Transformative Strategies in a Time of Capitalist Austerity
Sunday 10 am, Room E305
Michael Meeropol • Chris Rude • Sara Burke • Mario Candeias • Ken Zinn
The dramatic failure of accountability – even the appearance of accountability – on the part of governments and the financial sector, which failed to grasp the historic injustice of saving banks at the expense of people, and which responded with calls for harsh austerity, culminated in 2011 and propelled the globalization of social protest, realized in revolutions in the Arab region and North Africa and in the Occupy Movement in Europe, Israel/Palestine and North America. The Occupy movement is a democratic truth-event, a call for radical equality. The movement has allowed those who previously had no voice in formal political discourse to be heard on their own terms by breaking with and dissolving the coerced orthodoxy that there are no alternatives to capitalist democracy. By exposing and questioning the stupefying inequity of existing social relationships, it has placed the possibility of a radical transformation of capitalism on the agendas of the Left, for progressives, radicals and revolutionaries of many tendencies. This panel seeks to raise a number of questions that are strategically important to the movement about a) the inequity and inequality that characterize contemporary capitalism, b) how the Occupy Movement's revolutionary potential can be realized in practice, c) what is unique about today's revolutionary practice and d) the role that rank-and-file workers as well as trade unions might play in this process.
Occupy Wall Street, and Main Street, and the White House,
Not just Physically, but Socially: Design Socialism!
Sunday 12 pm, Room E327
David Laibman • Al Campbell • Renate Bridenthal • Dario Azzellini
– Sponsored by Science & Society and URPE –
Even in periods when the political forces necessary to begin building socialist societies do not yet exist, the careful envisioning of socialism -- methods of coordination, principles of decision making, exact plans to raise solidarian consciousness, increase meaningful participation and overcome long-existing divisions – is hugely important. Thinking grandly, but also rigorously, about alternatives to capitalist polarization and crisis helps the 99% do what needs doing in the present. It is time we begin comparing, critiquing and aligning our visions of what a post-capitalist society can and should be. This panel is presented in conjunction with the appearance of a Special Issue of Science & Society: "Designing Socialism: Visions, Projections, Models," Vol. 76, No. 2, April 2012.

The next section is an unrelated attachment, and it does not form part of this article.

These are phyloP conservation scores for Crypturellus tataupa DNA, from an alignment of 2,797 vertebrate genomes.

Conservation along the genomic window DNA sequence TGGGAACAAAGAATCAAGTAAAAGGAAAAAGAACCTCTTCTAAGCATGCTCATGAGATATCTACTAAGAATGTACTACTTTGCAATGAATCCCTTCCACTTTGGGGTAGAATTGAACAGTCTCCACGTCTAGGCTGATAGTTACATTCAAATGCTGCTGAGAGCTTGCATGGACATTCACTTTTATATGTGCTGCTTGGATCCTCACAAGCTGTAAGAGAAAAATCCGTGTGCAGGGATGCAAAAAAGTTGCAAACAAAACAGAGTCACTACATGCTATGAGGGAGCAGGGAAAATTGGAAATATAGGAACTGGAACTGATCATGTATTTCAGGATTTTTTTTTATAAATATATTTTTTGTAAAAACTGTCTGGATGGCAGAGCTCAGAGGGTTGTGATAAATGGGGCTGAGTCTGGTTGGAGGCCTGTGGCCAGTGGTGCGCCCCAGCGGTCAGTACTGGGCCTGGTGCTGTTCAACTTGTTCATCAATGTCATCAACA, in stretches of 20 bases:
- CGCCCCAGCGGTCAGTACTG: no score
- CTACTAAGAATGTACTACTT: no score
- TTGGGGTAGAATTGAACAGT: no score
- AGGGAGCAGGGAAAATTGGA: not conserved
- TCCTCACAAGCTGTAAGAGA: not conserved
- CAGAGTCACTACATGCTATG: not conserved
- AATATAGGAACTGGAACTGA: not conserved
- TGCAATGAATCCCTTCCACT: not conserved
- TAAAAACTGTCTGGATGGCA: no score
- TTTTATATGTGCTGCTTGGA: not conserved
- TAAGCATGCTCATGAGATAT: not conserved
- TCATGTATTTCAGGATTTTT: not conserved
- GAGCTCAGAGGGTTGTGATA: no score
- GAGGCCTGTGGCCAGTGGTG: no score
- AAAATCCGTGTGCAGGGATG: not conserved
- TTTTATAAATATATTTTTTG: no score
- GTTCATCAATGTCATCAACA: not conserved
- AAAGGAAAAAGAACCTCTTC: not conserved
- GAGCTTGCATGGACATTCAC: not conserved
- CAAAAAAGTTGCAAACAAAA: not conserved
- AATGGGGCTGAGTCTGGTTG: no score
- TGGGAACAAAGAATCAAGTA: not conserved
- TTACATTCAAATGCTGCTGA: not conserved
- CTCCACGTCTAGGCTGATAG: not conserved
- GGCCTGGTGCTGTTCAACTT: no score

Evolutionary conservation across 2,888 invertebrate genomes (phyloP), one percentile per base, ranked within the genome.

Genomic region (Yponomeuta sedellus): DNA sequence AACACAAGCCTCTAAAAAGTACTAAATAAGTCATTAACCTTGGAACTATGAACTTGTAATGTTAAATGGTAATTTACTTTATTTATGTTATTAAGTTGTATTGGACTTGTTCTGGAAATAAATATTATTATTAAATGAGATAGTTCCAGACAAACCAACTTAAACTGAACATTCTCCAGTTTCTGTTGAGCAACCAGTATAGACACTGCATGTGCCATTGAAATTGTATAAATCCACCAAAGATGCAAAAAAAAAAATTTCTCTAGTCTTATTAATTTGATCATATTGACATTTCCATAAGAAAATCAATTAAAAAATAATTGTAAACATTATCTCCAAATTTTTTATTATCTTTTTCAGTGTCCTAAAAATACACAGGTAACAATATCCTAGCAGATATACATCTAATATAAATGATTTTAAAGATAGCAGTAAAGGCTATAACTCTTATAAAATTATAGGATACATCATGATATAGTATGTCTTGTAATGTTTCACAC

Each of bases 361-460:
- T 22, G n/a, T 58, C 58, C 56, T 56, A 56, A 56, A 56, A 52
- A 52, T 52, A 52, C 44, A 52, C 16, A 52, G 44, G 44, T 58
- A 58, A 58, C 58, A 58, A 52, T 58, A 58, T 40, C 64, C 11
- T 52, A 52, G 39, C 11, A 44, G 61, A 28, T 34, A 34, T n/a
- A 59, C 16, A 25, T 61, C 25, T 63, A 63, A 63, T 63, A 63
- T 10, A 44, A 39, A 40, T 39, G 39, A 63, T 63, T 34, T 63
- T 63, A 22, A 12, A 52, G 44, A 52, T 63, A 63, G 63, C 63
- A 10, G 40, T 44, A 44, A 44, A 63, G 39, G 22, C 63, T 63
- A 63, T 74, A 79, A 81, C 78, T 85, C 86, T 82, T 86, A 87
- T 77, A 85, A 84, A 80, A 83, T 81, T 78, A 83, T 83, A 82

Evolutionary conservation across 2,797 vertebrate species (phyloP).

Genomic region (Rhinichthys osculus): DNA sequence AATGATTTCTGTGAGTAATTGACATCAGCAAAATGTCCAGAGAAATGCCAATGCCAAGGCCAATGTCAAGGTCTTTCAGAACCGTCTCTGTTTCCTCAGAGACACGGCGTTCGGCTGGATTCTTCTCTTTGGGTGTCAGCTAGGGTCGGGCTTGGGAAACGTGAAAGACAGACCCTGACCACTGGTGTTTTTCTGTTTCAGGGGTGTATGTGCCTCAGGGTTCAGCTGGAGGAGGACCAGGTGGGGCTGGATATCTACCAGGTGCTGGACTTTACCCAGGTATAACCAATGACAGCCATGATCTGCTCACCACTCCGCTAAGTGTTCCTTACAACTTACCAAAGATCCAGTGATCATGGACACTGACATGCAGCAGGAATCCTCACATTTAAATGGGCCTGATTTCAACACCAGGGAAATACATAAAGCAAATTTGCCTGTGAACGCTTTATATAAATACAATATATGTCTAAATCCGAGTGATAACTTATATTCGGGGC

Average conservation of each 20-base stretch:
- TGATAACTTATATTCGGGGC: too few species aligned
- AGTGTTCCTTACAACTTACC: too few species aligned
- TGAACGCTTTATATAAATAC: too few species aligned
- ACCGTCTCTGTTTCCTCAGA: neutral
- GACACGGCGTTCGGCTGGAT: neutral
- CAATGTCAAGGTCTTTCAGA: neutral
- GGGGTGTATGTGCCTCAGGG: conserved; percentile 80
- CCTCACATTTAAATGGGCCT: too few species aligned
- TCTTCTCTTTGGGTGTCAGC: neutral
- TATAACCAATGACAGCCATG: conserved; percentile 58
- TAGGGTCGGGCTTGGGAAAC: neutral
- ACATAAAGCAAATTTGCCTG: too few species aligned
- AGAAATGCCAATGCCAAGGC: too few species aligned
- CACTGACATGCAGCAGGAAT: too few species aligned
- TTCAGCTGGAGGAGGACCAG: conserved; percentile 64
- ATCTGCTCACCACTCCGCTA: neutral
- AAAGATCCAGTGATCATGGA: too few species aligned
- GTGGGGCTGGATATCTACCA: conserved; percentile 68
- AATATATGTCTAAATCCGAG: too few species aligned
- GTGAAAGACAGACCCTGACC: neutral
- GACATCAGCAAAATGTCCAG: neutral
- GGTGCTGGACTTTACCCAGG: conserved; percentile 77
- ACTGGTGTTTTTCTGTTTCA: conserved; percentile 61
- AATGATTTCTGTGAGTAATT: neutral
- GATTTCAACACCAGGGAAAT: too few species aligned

Iran: Current State of Affairs
Sunday 12 pm, Room W610
Hamideh Sedghi • Tom O'Donnell • Hamid Zangeneh • Reza Ghorashi
Four panelists will discuss current social, political, economic, and international affairs of Iran.
Occupy the Economy! Building a Solidarity Economy for People and Planet
Sunday 3 pm, Room W602
Emily Kawano • Craig Borowiak • Al Campbell • Ana Margarida Esteves
– Sponsored by the U.S. Solidarity Economy Network (SEN) and URPE –
Occupy the economy! The time is now to push for an economy that serves the 99% instead of the wealthy and powerful elites. This workshop will provide an introduction to the solidarity economy – a growing global movement to build an economy that puts people and planet front and center. It is grounded in principles of solidarity, equity in all dimensions (race, class, gender, etc.), sustainability, participatory democracy and pluralism (ie. not a one-size fits all approach). The solidarity economy builds on many existing practices and policies – both mainstream and alternative - and seeks to strengthen and connect these stepping stones to a just and sustainable economic system. The solidarity economy believes that it is critical to both build and resist – that is, build and strengthen solidarity economy practices such as worker cooperatives, community land trusts, or social currencies and also resist the oppression of corporate-dominated capitalism. This workshop will provide an introduction to the conceptual framework, the global movement including the U.S. Solidarity Economy Network, and concrete examples of the solidarity economy.
Understanding the Essential Economic Role of the New York Times
Sunday 3 pm, Room W603B
Preeti Paul • Robert Chernomas • Ian Hudson, Chris Spannos
The New York Times can credibly be considered the most influential newspaper in the United States, and arguably the world. The standard debate over its nature concerns its "bias," with some claiming that it is left wing or liberal and others arguing that it is right wing or conservative. This debate misses (and in fact obfuscates) its essential nature, supporting long run profitability for U.S. business, which involves both liberal and conservative policies in different contexts. This panel will discuss and document this essential economic role through a careful examination of the Times' star commentators, and its coverage of the issues of macroeconomics, regulation, foreign policy, and the 2008–2009 economic crisis. Robert Chernomas and Ian Hudson will both develop the above argument, drawing on their book that thoroughly details it, "The Gatekeeper: 60 Years of Economics According to The New York Times." Chris Spannos will present on Unspinning Occupy Wall Street and the Struggle for Economic Justice. The session will allocate time for audience questions and participation.